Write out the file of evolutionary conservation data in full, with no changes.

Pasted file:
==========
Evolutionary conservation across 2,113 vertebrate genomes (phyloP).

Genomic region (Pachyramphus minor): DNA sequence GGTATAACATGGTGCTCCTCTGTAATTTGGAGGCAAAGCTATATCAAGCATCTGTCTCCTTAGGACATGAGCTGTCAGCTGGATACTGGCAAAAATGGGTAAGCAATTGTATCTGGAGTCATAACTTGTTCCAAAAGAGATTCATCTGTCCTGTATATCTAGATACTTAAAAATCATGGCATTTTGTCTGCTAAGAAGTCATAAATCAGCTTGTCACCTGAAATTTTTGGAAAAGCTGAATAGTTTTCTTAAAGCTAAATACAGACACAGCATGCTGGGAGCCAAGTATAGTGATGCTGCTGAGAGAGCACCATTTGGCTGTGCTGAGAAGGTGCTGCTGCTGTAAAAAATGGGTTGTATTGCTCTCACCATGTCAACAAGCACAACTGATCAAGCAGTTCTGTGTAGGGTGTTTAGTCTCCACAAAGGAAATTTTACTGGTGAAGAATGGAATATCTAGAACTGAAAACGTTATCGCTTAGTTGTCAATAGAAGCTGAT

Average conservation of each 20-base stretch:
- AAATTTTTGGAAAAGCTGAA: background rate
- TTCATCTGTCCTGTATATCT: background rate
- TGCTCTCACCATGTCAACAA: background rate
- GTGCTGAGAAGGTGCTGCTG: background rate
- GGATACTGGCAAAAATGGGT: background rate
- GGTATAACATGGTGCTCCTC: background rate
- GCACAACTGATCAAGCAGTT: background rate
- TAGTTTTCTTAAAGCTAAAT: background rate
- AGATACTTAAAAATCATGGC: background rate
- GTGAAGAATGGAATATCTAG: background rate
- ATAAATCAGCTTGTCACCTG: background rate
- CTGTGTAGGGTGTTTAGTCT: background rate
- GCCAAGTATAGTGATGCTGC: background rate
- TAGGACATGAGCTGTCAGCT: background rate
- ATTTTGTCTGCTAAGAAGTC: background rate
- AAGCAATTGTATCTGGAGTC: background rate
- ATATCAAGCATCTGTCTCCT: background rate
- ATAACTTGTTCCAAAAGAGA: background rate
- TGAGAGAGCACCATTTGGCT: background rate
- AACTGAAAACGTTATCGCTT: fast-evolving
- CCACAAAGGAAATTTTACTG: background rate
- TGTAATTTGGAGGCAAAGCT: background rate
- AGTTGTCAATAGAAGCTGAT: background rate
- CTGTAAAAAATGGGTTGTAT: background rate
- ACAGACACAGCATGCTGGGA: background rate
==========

Evolutionary conservation across 2,113 vertebrate genomes (phyloP).

Genomic region (Pachyramphus minor): DNA sequence GGTATAACATGGTGCTCCTCTGTAATTTGGAGGCAAAGCTATATCAAGCATCTGTCTCCTTAGGACATGAGCTGTCAGCTGGATACTGGCAAAAATGGGTAAGCAATTGTATCTGGAGTCATAACTTGTTCCAAAAGAGATTCATCTGTCCTGTATATCTAGATACTTAAAAATCATGGCATTTTGTCTGCTAAGAAGTCATAAATCAGCTTGTCACCTGAAATTTTTGGAAAAGCTGAATAGTTTTCTTAAAGCTAAATACAGACACAGCATGCTGGGAGCCAAGTATAGTGATGCTGCTGAGAGAGCACCATTTGGCTGTGCTGAGAAGGTGCTGCTGCTGTAAAAAATGGGTTGTATTGCTCTCACCATGTCAACAAGCACAACTGATCAAGCAGTTCTGTGTAGGGTGTTTAGTCTCCACAAAGGAAATTTTACTGGTGAAGAATGGAATATCTAGAACTGAAAACGTTATCGCTTAGTTGTCAATAGAAGCTGAT

Average conservation of each 20-base stretch:
- AAATTTTTGGAAAAGCTGAA: background rate
- TTCATCTGTCCTGTATATCT: background rate
- TGCTCTCACCATGTCAACAA: background rate
- GTGCTGAGAAGGTGCTGCTG: background rate
- GGATACTGGCAAAAATGGGT: background rate
- GGTATAACATGGTGCTCCTC: background rate
- GCACAACTGATCAAGCAGTT: background rate
- TAGTTTTCTTAAAGCTAAAT: background rate
- AGATACTTAAAAATCATGGC: background rate
- GTGAAGAATGGAATATCTAG: background rate
- ATAAATCAGCTTGTCACCTG: background rate
- CTGTGTAGGGTGTTTAGTCT: background rate
- GCCAAGTATAGTGATGCTGC: background rate
- TAGGACATGAGCTGTCAGCT: background rate
- ATTTTGTCTGCTAAGAAGTC: background rate
- AAGCAATTGTATCTGGAGTC: background rate
- ATATCAAGCATCTGTCTCCT: background rate
- ATAACTTGTTCCAAAAGAGA: background rate
- TGAGAGAGCACCATTTGGCT: background rate
- AACTGAAAACGTTATCGCTT: fast-evolving
- CCACAAAGGAAATTTTACTG: background rate
- TGTAATTTGGAGGCAAAGCT: background rate
- AGTTGTCAATAGAAGCTGAT: background rate
- CTGTAAAAAATGGGTTGTAT: background rate
- ACAGACACAGCATGCTGGGA: background rate